a HALF HOUR?

Did I mention I was doing this in the dark, as we'd lost power?

Then, I couldn't even use my cell phone, and my connection to the outside world was pretty much lost. I could feel my blood pressure rising out of nervous fear, I had to get some advil even to relieve my impending headache.

Soon, it dwindled to nothing more than a heavy thunderstorm. With nothing else to do, and the worst of it being over, we went to bed around 10:30. Sometime in the night, the power came back on, and in the morning, our town looked like this:






The north side of most buildings had the crap beat out of them. Trees gone left and right, not to mention 100 year old barns and camper trailers here and there. Insurance companies had to call in disaster teams if that gives you an idea of the damage. We had quarter sized hail, some people north of us had baseball sized hail.


We were not unscathed. Like I said before, there's some upsides to living in the country in a bean field (the view is awesome, the quiet is deafening), but the down side is huge. We have almost no protection, so whatever we're given, we're required to just take it like a man.


  • Part of our brand new roof is ripped up. I have a feeling the whole thing will need to be replaced.
  • My windows are beat up, and my screens are gone.
  • The chicken coop fence is blown half down, and the coop siding took a beating - my house siding took a bit of a beating, but it's not horrible.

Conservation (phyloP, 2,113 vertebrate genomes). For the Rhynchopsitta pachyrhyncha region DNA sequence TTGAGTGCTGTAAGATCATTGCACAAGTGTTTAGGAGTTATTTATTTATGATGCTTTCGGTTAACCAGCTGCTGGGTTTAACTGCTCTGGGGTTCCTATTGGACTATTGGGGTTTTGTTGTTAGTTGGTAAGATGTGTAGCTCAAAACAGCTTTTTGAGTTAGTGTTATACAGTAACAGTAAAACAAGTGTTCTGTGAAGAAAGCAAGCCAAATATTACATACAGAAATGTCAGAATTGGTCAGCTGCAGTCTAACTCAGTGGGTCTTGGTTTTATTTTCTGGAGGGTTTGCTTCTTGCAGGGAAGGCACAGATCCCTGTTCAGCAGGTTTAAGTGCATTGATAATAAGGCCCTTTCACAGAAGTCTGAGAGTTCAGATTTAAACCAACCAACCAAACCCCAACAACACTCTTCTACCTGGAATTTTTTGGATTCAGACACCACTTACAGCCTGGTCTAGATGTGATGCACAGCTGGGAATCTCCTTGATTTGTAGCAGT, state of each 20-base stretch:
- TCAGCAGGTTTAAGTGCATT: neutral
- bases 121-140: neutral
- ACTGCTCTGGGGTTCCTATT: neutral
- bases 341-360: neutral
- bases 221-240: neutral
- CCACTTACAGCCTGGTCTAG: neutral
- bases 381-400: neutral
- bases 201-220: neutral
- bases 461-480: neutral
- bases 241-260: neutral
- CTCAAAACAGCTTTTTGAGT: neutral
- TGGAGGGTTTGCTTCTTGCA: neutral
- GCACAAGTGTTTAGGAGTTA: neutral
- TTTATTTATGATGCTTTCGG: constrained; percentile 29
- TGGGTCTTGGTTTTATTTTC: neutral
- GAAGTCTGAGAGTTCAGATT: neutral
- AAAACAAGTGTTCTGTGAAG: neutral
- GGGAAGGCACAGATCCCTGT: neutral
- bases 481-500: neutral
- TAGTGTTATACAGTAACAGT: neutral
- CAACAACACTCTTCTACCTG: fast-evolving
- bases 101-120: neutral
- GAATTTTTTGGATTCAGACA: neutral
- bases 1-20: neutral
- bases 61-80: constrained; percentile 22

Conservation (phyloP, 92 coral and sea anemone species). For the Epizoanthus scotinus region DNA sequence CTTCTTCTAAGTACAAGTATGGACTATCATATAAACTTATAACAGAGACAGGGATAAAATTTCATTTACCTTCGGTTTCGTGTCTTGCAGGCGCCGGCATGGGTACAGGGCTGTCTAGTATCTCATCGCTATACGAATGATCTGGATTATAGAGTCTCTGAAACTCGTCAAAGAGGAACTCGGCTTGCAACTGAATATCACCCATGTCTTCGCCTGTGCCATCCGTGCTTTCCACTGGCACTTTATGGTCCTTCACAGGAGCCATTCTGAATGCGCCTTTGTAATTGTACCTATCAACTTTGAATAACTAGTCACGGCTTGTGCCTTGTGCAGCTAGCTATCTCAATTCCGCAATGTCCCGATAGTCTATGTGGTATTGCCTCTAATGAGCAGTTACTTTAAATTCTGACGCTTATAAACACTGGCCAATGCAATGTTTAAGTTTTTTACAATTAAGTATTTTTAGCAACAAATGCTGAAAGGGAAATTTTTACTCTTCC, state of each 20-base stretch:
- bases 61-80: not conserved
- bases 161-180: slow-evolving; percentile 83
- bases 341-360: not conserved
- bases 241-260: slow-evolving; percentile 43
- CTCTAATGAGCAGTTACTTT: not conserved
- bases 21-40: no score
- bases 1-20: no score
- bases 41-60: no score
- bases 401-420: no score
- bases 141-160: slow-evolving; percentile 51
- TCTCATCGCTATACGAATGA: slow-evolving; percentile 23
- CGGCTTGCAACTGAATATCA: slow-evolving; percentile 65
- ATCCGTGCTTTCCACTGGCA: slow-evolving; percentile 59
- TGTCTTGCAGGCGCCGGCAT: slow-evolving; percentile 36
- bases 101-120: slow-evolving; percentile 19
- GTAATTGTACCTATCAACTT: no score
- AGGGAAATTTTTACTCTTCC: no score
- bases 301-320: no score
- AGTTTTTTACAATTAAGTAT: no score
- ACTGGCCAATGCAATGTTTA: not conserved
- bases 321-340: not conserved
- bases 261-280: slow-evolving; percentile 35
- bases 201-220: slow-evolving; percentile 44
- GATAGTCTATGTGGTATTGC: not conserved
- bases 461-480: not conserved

• My AC unit looks like someone kicked it.
  • My lawn furniture is bent to hell.
  • Water came through 2 rooms in my house.
  • My brand new gutters are all beat up! (extra grrr)
  • My shutters are broken.
  • And the pole my street light was on blew over.... which was a telephone pole, so that's SCARY! We didn't even hear it go down it was so loud!
But you know what? We're ok. And so were the chickens. Wet, but ok.





The next day, even the clouds looked strange.





It's pretty safe to say, that every single plant took a beating. Most of the crops around us are gone. GONE. The beans next to us look like a min tornado cut a path (about 50 feet from my house). Someone reported a tornado right were I live. No confirmations of that, but I wouldn't have been surprised.

Even the grass was flat as a pancake!

The smell the next day, it was horrible! Cut grass is supposed to smell good, but beat up soybeans smells like cut grass times 1000.... too much!


Ours wasn't the only house affected:





I think it's safe to say I NEVER want to do that again. As well as our house held up, I hope that pressure isn't put on it again for as long as I live here!

Maryville, Missouri is safe. We're safe.

Go to hell hail.


2 comments:

Swimtaxi said...

Oh my GOODNESS!

ceedeedee said...

It really was hell. We have broken windows, fences, siding, roof, vents, and it just goes on. Our tree got hit with lightning.